The following article on the Sega Master System, written by yours truly, recently appeared in AntiqueWeek. I've reprinted it here for your perusal:
Even the most casual of gamers has heard of the Nintendo Entertainment System (NES), the popular console that resurrected the video game industry in the U.S. from the ashes of The Great Video Game Crash of 1983 and introduced the country to such iconic Nintendo properties as Super Mario Bros. and The Legend of Zelda.
Far fewer people are familiar with the Sega Master System, the closest thing Nintendo had to a competitor at the time. Originally released in Japan in 1985 as the Sega Mark III, the Sega Master System hit U.S. shores in June of 1986, which was less than a year after the NES made its debut.
Unfortunately for Sega, Nintendo, despite the short lead time, had already signed exclusive deals with most of the major third-party game publishers, meaning the Master System missed out on many popular series, including Castlevania, Contra, and Mega Man. Titles such as those, along with Nintendo’s popular first-party games, helped propel Nintendo to an 83% share of the entire video game market by 1988.
Derek Slaton, author of the newly released The Sega Master System Encyclopedia, believes the Master System hardware is better than the NES console, but for one admittedly large component: the size of the game library.
“For a variety of reasons the NES had a ton of third party releases, which is why there are over 700 games for the NES,” he said. “The SMS, on the other hand, barely had any, which is why there are barely over a hundred games on the system (well, in the USA that is).”
Slaton, who says that “video games were pretty much my entire childhood,” has fond memories of hanging out with his best friend, “staying up to 3:00 a.m. drawing maps on graph paper so we could figure out how to get through the later dungeons in Phantasy Star,” a great role-playing game that is a cornerstone of the Master System library.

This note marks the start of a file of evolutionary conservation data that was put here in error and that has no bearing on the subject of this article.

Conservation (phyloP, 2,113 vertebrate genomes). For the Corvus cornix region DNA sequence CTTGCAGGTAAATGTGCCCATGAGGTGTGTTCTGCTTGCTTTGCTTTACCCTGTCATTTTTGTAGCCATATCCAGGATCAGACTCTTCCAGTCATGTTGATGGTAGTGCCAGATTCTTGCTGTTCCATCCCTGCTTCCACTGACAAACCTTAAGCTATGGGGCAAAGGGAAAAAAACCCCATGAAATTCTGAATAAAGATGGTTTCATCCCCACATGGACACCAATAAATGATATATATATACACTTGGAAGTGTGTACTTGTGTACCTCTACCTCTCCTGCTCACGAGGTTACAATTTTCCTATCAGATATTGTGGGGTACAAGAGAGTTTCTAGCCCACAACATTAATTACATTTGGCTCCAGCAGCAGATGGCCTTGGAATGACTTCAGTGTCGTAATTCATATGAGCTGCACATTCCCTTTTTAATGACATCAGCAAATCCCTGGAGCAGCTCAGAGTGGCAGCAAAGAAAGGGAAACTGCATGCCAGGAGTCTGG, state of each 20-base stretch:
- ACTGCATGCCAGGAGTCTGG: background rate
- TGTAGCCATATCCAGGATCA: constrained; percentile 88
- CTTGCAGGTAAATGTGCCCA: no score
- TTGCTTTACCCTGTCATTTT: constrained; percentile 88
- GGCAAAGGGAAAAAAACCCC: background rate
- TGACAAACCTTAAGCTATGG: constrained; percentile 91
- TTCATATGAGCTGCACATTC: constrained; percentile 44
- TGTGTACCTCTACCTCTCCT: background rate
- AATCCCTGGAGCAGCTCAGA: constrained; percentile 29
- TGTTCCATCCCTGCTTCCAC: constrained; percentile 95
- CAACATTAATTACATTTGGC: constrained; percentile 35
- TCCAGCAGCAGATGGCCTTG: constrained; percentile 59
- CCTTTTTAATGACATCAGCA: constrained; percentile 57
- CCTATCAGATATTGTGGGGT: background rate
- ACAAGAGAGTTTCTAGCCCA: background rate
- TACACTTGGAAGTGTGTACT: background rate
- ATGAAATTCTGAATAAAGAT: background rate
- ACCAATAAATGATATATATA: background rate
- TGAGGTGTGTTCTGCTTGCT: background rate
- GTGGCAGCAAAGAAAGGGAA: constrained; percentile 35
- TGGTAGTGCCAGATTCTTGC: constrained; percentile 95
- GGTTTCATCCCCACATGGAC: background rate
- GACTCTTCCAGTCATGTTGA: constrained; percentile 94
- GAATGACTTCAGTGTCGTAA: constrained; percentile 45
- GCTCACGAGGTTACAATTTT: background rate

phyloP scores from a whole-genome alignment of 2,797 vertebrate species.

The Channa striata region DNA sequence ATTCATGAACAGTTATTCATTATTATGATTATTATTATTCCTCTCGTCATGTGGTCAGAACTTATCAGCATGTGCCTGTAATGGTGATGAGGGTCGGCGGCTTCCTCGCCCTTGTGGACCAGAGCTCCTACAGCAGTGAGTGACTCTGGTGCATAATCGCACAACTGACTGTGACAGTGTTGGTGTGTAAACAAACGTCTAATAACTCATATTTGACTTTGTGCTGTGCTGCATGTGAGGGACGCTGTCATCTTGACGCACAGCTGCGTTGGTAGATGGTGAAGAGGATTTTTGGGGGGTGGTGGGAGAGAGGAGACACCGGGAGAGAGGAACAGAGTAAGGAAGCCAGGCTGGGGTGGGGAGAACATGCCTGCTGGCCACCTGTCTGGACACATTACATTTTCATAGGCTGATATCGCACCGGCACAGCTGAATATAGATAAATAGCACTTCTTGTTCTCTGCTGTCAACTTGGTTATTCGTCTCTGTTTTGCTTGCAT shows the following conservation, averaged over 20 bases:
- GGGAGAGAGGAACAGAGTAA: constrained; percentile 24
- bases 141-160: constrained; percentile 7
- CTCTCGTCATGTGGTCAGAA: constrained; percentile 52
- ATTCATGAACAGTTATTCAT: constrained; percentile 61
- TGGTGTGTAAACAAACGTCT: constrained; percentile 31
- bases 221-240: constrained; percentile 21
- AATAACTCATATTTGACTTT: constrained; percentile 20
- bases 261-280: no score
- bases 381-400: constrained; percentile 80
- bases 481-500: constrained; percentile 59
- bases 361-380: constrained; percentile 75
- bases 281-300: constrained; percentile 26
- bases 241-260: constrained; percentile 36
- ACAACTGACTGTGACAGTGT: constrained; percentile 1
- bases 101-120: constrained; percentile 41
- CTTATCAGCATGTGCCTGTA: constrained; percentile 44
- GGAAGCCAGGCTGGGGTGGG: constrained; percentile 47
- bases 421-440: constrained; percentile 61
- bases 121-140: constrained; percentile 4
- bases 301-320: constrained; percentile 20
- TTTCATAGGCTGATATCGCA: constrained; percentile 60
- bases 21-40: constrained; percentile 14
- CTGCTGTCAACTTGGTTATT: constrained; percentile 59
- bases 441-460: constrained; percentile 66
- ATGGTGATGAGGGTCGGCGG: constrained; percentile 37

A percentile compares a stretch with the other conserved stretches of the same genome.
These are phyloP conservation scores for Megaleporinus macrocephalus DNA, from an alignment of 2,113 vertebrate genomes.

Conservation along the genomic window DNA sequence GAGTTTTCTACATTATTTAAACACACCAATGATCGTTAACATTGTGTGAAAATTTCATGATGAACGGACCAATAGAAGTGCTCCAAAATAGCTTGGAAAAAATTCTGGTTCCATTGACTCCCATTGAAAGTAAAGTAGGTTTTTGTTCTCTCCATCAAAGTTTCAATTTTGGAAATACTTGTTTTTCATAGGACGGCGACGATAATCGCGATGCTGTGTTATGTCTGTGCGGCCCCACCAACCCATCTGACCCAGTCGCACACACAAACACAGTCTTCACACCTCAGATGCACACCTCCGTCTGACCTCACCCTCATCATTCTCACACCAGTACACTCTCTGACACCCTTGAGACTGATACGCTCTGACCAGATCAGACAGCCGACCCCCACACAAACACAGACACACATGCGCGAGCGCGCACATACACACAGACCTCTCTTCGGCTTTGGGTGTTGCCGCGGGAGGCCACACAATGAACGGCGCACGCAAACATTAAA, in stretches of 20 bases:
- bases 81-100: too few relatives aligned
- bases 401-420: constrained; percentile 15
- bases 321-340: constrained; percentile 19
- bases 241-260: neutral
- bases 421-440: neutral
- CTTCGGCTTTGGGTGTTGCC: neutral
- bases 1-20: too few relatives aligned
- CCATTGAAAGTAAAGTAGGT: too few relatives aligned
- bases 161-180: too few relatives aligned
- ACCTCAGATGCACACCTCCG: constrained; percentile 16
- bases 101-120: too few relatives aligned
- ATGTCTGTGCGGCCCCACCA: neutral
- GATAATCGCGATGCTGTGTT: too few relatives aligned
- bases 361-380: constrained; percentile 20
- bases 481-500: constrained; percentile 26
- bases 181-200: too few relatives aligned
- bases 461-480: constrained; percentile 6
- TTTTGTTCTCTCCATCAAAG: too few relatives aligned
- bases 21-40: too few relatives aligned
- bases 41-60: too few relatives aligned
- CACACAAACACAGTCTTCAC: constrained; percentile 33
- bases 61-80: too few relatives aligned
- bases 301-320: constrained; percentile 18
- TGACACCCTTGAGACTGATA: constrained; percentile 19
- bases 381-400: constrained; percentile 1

Slaton also enjoys Wonder Boy III: The Dragons Trap, another terrific RPG. “The graphics and the music are amazing and still hold up very well today,” he said. “The gameplay is a nearly perfect mix of action, platforming, and Metroid-style exploration. The boss battles are epic, there are tons of secrets to uncover, and, most importantly, it's just a heck of a lot of fun to play.”
In the video game collectibles market, role-playing games tend to be among the more sought-after titles, but a near mint-in-box copy of Wonder Boy III: The Dragons Trap will only set you back around $35 or so. A copy of Phantasy Star in similar condition is worth $60.
According to Slaton, the most valuable U.S. release for the Master System is James “Buster” Douglas Knockout Boxing, but only because it was released in small quantities, not because of the quality of the game. “There are only a handful of the games floating around, and even loose copies go for $150,” he said. “Which in my opinion is about $149.50 too much.”
In an article entitled “The Rarest and Most Valuable Sega Master System Games” published on www.racketboy.com, the top spot goes to the U.S. version of Sonic the Hedgehog (not to be confused with the common Sega Genesis cart), which is worth $500 complete in the box. However, the article warns that buyers should beware that the valuable U.S. release is hard to discern from the European game: “The only way to tell the European versions from their North American counterparts is that U.S. releases have a sticker barcode on the back (of the box).”
The rest of the list is as follows:
*James “Buster” Douglas Knockout Boxing: $150 – $400.
*Golden Axe Warrior: $65 – $200.
*Out Run (Blue Label) 1990 Re-Release: $50 – $100.
* Power Strike II: $60 – $85.
*Phantasy Star: $23 – $60.
* Out Run 3D: $40 – $80.
*Spiderman: $45 – $70.
* Michael Jackson’s Moonwalker: $30 – $50.
*Alex Kidd in Shinobi World: $30 – $50.
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